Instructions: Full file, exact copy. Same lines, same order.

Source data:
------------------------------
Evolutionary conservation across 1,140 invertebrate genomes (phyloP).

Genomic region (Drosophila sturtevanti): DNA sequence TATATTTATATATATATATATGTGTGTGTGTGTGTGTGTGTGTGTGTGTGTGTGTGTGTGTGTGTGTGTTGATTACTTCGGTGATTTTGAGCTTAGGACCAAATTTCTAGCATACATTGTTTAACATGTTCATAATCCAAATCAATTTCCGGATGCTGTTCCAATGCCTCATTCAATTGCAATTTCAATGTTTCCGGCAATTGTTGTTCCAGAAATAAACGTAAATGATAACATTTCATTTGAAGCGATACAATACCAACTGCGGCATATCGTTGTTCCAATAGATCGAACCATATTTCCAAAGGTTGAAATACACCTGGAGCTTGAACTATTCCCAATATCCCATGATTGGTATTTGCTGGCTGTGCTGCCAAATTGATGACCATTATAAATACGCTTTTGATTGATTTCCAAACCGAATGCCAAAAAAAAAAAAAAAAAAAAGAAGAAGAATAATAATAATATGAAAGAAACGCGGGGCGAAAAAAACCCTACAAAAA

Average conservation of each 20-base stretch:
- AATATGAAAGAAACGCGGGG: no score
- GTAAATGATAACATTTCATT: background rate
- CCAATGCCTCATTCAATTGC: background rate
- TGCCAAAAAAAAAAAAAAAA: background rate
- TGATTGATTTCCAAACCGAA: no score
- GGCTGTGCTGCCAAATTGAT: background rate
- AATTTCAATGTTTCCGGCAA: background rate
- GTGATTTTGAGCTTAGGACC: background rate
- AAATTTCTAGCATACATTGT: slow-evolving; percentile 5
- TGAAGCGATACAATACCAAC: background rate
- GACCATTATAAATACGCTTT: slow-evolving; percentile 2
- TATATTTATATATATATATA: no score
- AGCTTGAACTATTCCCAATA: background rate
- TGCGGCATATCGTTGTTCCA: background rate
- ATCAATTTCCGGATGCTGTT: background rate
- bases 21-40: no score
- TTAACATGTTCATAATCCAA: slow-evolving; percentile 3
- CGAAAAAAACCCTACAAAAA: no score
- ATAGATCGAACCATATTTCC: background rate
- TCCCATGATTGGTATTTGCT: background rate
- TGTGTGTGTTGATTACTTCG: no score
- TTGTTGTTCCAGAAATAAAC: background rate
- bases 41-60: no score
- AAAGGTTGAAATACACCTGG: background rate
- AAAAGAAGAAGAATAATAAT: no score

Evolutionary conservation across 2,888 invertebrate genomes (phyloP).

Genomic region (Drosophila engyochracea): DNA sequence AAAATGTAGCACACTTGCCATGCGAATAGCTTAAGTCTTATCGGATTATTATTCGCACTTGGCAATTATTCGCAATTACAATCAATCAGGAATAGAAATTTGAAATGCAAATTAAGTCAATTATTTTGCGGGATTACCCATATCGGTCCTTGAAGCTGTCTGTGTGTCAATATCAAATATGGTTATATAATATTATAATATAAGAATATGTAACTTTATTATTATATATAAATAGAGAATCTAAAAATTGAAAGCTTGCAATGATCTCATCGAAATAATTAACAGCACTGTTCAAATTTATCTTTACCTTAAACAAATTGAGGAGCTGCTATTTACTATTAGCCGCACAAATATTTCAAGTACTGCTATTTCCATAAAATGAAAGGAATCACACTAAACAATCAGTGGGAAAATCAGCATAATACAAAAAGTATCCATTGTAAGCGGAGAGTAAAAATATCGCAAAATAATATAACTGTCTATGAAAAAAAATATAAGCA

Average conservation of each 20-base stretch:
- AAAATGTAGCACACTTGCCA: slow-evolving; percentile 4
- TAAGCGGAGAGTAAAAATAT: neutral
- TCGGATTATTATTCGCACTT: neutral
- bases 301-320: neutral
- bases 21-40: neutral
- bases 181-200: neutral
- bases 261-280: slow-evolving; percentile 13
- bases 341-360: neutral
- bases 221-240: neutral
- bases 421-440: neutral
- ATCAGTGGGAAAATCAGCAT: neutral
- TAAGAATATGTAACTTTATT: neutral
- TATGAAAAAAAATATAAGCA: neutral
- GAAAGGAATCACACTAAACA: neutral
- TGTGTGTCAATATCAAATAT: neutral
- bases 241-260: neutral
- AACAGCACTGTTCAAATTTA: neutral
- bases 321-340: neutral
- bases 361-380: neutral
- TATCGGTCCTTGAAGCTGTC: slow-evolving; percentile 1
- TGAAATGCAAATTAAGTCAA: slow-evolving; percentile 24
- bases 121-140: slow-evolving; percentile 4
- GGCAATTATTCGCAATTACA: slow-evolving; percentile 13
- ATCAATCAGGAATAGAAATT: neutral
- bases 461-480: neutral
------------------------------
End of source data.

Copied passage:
Evolutionary conservation across 1,140 invertebrate genomes (phyloP).

Genomic region (Drosophila sturtevanti): DNA sequence TATATTTATATATATATATATGTGTGTGTGTGTGTGTGTGTGTGTGTGTGTGTGTGTGTGTGTGTGTGTTGATTACTTCGGTGATTTTGAGCTTAGGACCAAATTTCTAGCATACATTGTTTAACATGTTCATAATCCAAATCAATTTCCGGATGCTGTTCCAATGCCTCATTCAATTGCAATTTCAATGTTTCCGGCAATTGTTGTTCCAGAAATAAACGTAAATGATAACATTTCATTTGAAGCGATACAATACCAACTGCGGCATATCGTTGTTCCAATAGATCGAACCATATTTCCAAAGGTTGAAATACACCTGGAGCTTGAACTATTCCCAATATCCCATGATTGGTATTTGCTGGCTGTGCTGCCAAATTGATGACCATTATAAATACGCTTTTGATTGATTTCCAAACCGAATGCCAAAAAAAAAAAAAAAAAAAAGAAGAAGAATAATAATAATATGAAAGAAACGCGGGGCGAAAAAAACCCTACAAAAA

Average conservation of each 20-base stretch:
- AATATGAAAGAAACGCGGGG: no score
- GTAAATGATAACATTTCATT: background rate
- CCAATGCCTCATTCAATTGC: background rate
- TGCCAAAAAAAAAAAAAAAA: background rate
- TGATTGATTTCCAAACCGAA: no score
- GGCTGTGCTGCCAAATTGAT: background rate
- AATTTCAATGTTTCCGGCAA: background rate
- GTGATTTTGAGCTTAGGACC: background rate
- AAATTTCTAGCATACATTGT: slow-evolving; percentile 5
- TGAAGCGATACAATACCAAC: background rate
- GACCATTATAAATACGCTTT: slow-evolving; percentile 2
- TATATTTATATATATATATA: no score
- AGCTTGAACTATTCCCAATA: background rate
- TGCGGCATATCGTTGTTCCA: background rate
- ATCAATTTCCGGATGCTGTT: background rate
- bases 21-40: no score
- TTAACATGTTCATAATCCAA: slow-evolving; percentile 3
- CGAAAAAAACCCTACAAAAA: no score
- ATAGATCGAACCATATTTCC: background rate
- TCCCATGATTGGTATTTGCT: background rate
- TGTGTGTGTTGATTACTTCG: no score
- TTGTTGTTCCAGAAATAAAC: background rate
- bases 41-60: no score
- AAAGGTTGAAATACACCTGG: background rate
- AAAAGAAGAAGAATAATAAT: no score

Evolutionary conservation across 2,888 invertebrate genomes (phyloP).

Genomic region (Drosophila engyochracea): DNA sequence AAAATGTAGCACACTTGCCATGCGAATAGCTTAAGTCTTATCGGATTATTATTCGCACTTGGCAATTATTCGCAATTACAATCAATCAGGAATAGAAATTTGAAATGCAAATTAAGTCAATTATTTTGCGGGATTACCCATATCGGTCCTTGAAGCTGTCTGTGTGTCAATATCAAATATGGTTATATAATATTATAATATAAGAATATGTAACTTTATTATTATATATAAATAGAGAATCTAAAAATTGAAAGCTTGCAATGATCTCATCGAAATAATTAACAGCACTGTTCAAATTTATCTTTACCTTAAACAAATTGAGGAGCTGCTATTTACTATTAGCCGCACAAATATTTCAAGTACTGCTATTTCCATAAAATGAAAGGAATCACACTAAACAATCAGTGGGAAAATCAGCATAATACAAAAAGTATCCATTGTAAGCGGAGAGTAAAAATATCGCAAAATAATATAACTGTCTATGAAAAAAAATATAAGCA

Average conservation of each 20-base stretch:
- AAAATGTAGCACACTTGCCA: slow-evolving; percentile 4
- TAAGCGGAGAGTAAAAATAT: neutral
- TCGGATTATTATTCGCACTT: neutral
- bases 301-320: neutral
- bases 21-40: neutral
- bases 181-200: neutral
- bases 261-280: slow-evolving; percentile 13
- bases 341-360: neutral
- bases 221-240: neutral
- bases 421-440: neutral
- ATCAGTGGGAAAATCAGCAT: neutral
- TAAGAATATGTAACTTTATT: neutral
- TATGAAAAAAAATATAAGCA: neutral
- GAAAGGAATCACACTAAACA: neutral
- TGTGTGTCAATATCAAATAT: neutral
- bases 241-260: neutral
- AACAGCACTGTTCAAATTTA: neutral
- bases 321-340: neutral
- bases 361-380: neutral
- TATCGGTCCTTGAAGCTGTC: slow-evolving; percentile 1
- TGAAATGCAAATTAAGTCAA: slow-evolving; percentile 24
- bases 121-140: slow-evolving; percentile 4
- GGCAATTATTCGCAATTACA: slow-evolving; percentile 13
- ATCAATCAGGAATAGAAATT: neutral
- bases 461-480: neutral